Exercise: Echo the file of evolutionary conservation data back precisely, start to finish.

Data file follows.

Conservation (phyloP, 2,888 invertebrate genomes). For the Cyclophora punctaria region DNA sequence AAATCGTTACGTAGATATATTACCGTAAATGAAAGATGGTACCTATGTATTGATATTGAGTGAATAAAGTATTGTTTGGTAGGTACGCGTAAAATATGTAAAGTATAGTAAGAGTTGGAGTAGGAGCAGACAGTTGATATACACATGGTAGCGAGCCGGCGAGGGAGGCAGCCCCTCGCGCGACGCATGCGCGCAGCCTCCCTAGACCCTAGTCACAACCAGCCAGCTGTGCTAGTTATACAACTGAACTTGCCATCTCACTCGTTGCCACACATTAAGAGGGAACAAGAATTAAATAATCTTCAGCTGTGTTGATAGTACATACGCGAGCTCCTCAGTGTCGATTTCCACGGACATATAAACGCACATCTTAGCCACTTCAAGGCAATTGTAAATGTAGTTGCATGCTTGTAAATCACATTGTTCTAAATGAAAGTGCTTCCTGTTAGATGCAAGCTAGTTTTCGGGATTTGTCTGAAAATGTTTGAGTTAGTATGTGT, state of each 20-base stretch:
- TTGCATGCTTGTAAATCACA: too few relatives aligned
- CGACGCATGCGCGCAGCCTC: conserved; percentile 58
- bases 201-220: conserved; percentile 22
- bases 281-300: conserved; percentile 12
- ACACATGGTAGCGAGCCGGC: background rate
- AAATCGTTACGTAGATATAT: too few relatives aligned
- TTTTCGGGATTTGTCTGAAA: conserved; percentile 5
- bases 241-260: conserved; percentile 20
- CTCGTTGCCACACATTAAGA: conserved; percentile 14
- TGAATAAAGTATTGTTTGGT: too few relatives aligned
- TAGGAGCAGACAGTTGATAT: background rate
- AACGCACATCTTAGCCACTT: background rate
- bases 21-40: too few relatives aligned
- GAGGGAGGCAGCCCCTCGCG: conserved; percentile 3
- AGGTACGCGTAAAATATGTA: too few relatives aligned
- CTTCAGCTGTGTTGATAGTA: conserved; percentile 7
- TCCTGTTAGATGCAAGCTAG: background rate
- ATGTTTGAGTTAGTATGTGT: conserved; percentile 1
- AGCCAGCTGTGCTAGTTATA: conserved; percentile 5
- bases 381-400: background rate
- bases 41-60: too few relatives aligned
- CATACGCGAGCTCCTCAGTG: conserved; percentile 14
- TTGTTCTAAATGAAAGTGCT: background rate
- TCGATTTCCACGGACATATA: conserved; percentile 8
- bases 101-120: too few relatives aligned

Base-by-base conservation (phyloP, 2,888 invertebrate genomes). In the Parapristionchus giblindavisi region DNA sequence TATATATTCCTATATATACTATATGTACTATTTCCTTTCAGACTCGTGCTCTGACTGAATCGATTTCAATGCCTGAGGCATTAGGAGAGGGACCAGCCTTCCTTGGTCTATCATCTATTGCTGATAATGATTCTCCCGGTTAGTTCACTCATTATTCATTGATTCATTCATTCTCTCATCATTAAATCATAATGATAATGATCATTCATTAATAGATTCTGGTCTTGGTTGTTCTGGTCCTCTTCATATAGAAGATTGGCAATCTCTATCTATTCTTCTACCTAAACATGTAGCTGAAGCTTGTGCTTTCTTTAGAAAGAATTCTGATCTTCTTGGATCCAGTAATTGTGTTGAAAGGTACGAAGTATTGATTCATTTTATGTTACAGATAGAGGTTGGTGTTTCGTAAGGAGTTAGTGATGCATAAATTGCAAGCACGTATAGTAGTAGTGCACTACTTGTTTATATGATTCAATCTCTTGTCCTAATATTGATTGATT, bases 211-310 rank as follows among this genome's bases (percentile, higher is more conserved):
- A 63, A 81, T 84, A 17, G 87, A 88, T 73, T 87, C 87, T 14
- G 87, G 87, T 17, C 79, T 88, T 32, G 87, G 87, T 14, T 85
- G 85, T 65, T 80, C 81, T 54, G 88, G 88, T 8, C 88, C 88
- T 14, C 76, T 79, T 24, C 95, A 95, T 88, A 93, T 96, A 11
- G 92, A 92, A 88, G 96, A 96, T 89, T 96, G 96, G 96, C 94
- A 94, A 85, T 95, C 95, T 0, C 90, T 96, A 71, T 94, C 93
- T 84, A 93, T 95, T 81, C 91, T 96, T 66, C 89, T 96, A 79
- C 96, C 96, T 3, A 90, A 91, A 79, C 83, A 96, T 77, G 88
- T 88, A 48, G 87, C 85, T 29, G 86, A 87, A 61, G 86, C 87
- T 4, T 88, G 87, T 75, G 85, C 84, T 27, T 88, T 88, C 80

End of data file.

Conservation (phyloP, 2,888 invertebrate genomes). For the Cyclophora punctaria region DNA sequence AAATCGTTACGTAGATATATTACCGTAAATGAAAGATGGTACCTATGTATTGATATTGAGTGAATAAAGTATTGTTTGGTAGGTACGCGTAAAATATGTAAAGTATAGTAAGAGTTGGAGTAGGAGCAGACAGTTGATATACACATGGTAGCGAGCCGGCGAGGGAGGCAGCCCCTCGCGCGACGCATGCGCGCAGCCTCCCTAGACCCTAGTCACAACCAGCCAGCTGTGCTAGTTATACAACTGAACTTGCCATCTCACTCGTTGCCACACATTAAGAGGGAACAAGAATTAAATAATCTTCAGCTGTGTTGATAGTACATACGCGAGCTCCTCAGTGTCGATTTCCACGGACATATAAACGCACATCTTAGCCACTTCAAGGCAATTGTAAATGTAGTTGCATGCTTGTAAATCACATTGTTCTAAATGAAAGTGCTTCCTGTTAGATGCAAGCTAGTTTTCGGGATTTGTCTGAAAATGTTTGAGTTAGTATGTGT, state of each 20-base stretch:
- TTGCATGCTTGTAAATCACA: too few relatives aligned
- CGACGCATGCGCGCAGCCTC: conserved; percentile 58
- bases 201-220: conserved; percentile 22
- bases 281-300: conserved; percentile 12
- ACACATGGTAGCGAGCCGGC: background rate
- AAATCGTTACGTAGATATAT: too few relatives aligned
- TTTTCGGGATTTGTCTGAAA: conserved; percentile 5
- bases 241-260: conserved; percentile 20
- CTCGTTGCCACACATTAAGA: conserved; percentile 14
- TGAATAAAGTATTGTTTGGT: too few relatives aligned
- TAGGAGCAGACAGTTGATAT: background rate
- AACGCACATCTTAGCCACTT: background rate
- bases 21-40: too few relatives aligned
- GAGGGAGGCAGCCCCTCGCG: conserved; percentile 3
- AGGTACGCGTAAAATATGTA: too few relatives aligned
- CTTCAGCTGTGTTGATAGTA: conserved; percentile 7
- TCCTGTTAGATGCAAGCTAG: background rate
- ATGTTTGAGTTAGTATGTGT: conserved; percentile 1
- AGCCAGCTGTGCTAGTTATA: conserved; percentile 5
- bases 381-400: background rate
- bases 41-60: too few relatives aligned
- CATACGCGAGCTCCTCAGTG: conserved; percentile 14
- TTGTTCTAAATGAAAGTGCT: background rate
- TCGATTTCCACGGACATATA: conserved; percentile 8
- bases 101-120: too few relatives aligned

Base-by-base conservation (phyloP, 2,888 invertebrate genomes). In the Parapristionchus giblindavisi region DNA sequence TATATATTCCTATATATACTATATGTACTATTTCCTTTCAGACTCGTGCTCTGACTGAATCGATTTCAATGCCTGAGGCATTAGGAGAGGGACCAGCCTTCCTTGGTCTATCATCTATTGCTGATAATGATTCTCCCGGTTAGTTCACTCATTATTCATTGATTCATTCATTCTCTCATCATTAAATCATAATGATAATGATCATTCATTAATAGATTCTGGTCTTGGTTGTTCTGGTCCTCTTCATATAGAAGATTGGCAATCTCTATCTATTCTTCTACCTAAACATGTAGCTGAAGCTTGTGCTTTCTTTAGAAAGAATTCTGATCTTCTTGGATCCAGTAATTGTGTTGAAAGGTACGAAGTATTGATTCATTTTATGTTACAGATAGAGGTTGGTGTTTCGTAAGGAGTTAGTGATGCATAAATTGCAAGCACGTATAGTAGTAGTGCACTACTTGTTTATATGATTCAATCTCTTGTCCTAATATTGATTGATT, bases 211-310 rank as follows among this genome's bases (percentile, higher is more conserved):
- A 63, A 81, T 84, A 17, G 87, A 88, T 73, T 87, C 87, T 14
- G 87, G 87, T 17, C 79, T 88, T 32, G 87, G 87, T 14, T 85
- G 85, T 65, T 80, C 81, T 54, G 88, G 88, T 8, C 88, C 88
- T 14, C 76, T 79, T 24, C 95, A 95, T 88, A 93, T 96, A 11
- G 92, A 92, A 88, G 96, A 96, T 89, T 96, G 96, G 96, C 94
- A 94, A 85, T 95, C 95, T 0, C 90, T 96, A 71, T 94, C 93
- T 84, A 93, T 95, T 81, C 91, T 96, T 66, C 89, T 96, A 79
- C 96, C 96, T 3, A 90, A 91, A 79, C 83, A 96, T 77, G 88
- T 88, A 48, G 87, C 85, T 29, G 86, A 87, A 61, G 86, C 87
- T 4, T 88, G 87, T 75, G 85, C 84, T 27, T 88, T 88, C 80